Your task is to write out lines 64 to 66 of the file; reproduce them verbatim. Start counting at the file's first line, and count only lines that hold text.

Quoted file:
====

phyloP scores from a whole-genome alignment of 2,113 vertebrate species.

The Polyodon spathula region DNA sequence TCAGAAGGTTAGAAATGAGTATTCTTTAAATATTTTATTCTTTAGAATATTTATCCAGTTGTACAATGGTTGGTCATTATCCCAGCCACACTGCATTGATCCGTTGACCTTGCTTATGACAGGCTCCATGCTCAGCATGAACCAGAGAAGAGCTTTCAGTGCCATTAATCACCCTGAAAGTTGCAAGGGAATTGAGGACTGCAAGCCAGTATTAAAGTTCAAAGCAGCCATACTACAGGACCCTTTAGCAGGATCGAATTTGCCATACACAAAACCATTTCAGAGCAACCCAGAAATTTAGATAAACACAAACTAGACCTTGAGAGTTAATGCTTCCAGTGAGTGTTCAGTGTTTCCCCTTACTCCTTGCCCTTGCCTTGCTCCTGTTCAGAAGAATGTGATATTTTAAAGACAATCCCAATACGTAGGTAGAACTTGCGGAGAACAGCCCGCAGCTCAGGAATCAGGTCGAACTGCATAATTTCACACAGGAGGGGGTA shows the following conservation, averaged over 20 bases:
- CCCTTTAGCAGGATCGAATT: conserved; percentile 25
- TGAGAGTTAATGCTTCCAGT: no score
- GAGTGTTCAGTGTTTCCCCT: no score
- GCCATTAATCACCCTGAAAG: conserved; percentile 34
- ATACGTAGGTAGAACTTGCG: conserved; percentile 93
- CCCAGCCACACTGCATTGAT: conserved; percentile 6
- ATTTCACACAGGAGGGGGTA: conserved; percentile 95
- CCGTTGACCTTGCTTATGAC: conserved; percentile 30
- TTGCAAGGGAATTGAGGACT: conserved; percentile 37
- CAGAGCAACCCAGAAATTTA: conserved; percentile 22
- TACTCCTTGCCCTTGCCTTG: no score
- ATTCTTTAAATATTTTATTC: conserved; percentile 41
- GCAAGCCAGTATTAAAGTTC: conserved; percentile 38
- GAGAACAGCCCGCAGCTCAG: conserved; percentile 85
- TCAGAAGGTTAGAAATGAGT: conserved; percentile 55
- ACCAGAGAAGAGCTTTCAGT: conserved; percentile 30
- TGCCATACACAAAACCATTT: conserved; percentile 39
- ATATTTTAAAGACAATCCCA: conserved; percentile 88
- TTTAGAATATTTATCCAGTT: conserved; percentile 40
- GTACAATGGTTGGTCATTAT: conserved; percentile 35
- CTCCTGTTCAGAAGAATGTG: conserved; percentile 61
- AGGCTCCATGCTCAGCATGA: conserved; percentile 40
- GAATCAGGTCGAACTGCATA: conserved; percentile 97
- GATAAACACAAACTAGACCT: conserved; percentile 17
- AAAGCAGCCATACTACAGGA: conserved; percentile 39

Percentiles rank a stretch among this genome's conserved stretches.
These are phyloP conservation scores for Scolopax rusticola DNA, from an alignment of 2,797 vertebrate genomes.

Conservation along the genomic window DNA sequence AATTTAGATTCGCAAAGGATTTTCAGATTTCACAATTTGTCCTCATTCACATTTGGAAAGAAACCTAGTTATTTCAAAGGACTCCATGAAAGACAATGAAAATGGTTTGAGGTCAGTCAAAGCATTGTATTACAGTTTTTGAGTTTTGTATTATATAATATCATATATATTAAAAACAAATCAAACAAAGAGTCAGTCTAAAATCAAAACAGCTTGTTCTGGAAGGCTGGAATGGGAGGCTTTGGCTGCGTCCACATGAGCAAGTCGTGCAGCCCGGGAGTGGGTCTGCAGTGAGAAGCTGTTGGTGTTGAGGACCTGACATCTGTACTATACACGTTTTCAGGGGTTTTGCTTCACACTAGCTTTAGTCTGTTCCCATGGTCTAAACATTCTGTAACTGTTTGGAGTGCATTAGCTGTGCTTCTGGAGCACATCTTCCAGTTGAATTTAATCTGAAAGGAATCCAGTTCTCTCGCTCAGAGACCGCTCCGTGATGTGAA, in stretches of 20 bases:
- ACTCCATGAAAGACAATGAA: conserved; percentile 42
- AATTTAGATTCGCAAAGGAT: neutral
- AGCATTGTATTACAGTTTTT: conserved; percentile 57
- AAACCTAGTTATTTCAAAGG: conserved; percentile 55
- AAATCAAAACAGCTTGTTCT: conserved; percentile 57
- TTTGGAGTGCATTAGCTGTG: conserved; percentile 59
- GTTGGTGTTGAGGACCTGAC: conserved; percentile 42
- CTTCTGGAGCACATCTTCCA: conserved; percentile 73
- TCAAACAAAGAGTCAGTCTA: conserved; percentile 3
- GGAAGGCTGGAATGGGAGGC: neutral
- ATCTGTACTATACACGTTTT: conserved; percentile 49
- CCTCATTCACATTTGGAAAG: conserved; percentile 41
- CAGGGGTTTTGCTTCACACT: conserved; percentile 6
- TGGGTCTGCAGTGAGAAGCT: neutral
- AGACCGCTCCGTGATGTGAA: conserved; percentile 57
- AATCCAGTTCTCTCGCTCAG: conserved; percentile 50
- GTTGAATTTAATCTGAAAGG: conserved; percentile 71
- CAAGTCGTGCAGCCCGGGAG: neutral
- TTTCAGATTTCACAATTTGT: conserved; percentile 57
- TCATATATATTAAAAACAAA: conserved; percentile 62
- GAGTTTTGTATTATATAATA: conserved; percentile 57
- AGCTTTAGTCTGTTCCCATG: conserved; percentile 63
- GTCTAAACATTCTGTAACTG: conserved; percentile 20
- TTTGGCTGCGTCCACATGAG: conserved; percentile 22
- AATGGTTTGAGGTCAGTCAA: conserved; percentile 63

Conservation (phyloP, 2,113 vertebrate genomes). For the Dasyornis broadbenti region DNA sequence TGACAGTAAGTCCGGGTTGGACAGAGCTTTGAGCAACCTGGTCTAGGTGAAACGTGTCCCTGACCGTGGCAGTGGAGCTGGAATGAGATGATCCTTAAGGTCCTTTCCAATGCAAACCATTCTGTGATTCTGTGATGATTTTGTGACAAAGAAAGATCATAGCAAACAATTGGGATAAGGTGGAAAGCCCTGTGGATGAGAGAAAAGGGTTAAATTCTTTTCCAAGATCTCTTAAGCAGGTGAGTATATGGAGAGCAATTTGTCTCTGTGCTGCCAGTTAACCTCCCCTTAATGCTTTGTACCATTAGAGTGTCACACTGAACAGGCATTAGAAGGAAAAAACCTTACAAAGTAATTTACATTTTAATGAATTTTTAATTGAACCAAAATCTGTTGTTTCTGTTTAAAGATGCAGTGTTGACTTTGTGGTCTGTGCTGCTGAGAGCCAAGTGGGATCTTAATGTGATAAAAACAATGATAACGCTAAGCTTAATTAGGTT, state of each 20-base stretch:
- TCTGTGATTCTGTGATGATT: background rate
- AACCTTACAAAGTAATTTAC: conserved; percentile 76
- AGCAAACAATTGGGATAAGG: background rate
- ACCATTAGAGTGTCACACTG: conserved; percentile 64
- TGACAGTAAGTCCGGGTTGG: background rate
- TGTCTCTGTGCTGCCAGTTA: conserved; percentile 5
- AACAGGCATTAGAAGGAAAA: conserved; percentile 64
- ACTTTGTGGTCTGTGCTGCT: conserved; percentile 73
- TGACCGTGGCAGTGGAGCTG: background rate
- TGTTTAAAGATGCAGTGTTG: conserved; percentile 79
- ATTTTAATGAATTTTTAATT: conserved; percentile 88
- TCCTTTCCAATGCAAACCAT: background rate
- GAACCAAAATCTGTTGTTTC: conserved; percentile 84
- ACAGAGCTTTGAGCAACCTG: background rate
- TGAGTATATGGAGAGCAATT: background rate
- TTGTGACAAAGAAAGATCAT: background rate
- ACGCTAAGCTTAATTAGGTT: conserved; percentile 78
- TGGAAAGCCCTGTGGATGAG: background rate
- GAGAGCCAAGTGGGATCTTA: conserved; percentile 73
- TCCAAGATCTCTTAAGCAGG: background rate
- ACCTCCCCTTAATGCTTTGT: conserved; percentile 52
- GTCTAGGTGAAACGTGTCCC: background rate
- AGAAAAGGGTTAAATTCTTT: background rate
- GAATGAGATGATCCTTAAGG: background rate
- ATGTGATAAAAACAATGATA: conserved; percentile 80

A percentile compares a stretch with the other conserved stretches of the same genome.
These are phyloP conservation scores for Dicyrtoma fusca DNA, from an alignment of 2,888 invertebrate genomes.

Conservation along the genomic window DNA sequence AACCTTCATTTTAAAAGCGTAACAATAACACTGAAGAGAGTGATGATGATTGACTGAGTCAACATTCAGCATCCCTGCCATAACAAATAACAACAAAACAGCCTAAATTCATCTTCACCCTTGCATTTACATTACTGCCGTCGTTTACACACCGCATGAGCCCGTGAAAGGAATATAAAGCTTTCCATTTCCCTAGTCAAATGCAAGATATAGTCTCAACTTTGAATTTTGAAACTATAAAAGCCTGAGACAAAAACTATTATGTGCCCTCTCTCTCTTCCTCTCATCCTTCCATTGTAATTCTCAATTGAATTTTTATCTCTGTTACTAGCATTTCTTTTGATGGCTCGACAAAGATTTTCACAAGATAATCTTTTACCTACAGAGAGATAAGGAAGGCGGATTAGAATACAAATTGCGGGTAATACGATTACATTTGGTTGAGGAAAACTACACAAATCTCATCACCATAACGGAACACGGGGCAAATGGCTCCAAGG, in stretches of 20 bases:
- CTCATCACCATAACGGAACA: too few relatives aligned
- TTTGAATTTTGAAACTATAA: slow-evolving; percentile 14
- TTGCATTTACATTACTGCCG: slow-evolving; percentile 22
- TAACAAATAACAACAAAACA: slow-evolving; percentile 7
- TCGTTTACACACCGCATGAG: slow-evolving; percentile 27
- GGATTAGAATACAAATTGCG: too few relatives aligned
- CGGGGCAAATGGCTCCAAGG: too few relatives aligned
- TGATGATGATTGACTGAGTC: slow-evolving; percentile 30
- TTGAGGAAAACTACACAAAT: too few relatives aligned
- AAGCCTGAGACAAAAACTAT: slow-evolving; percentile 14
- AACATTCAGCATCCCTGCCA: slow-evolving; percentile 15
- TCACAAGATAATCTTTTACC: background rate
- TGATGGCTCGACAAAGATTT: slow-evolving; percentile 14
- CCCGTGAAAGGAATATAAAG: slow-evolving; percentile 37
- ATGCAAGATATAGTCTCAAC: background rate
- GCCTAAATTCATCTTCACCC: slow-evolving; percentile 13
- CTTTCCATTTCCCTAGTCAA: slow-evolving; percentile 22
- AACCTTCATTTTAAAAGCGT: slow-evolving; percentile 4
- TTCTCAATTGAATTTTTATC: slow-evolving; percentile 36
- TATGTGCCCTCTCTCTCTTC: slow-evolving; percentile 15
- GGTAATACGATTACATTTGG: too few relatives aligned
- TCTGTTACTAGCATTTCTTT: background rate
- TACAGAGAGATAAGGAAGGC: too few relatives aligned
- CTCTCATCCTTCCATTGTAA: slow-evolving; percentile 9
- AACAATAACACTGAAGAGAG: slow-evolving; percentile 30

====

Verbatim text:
- ACTTTGTGGTCTGTGCTGCT: conserved; percentile 73
- TGACCGTGGCAGTGGAGCTG: background rate
- TGTTTAAAGATGCAGTGTTG: conserved; percentile 79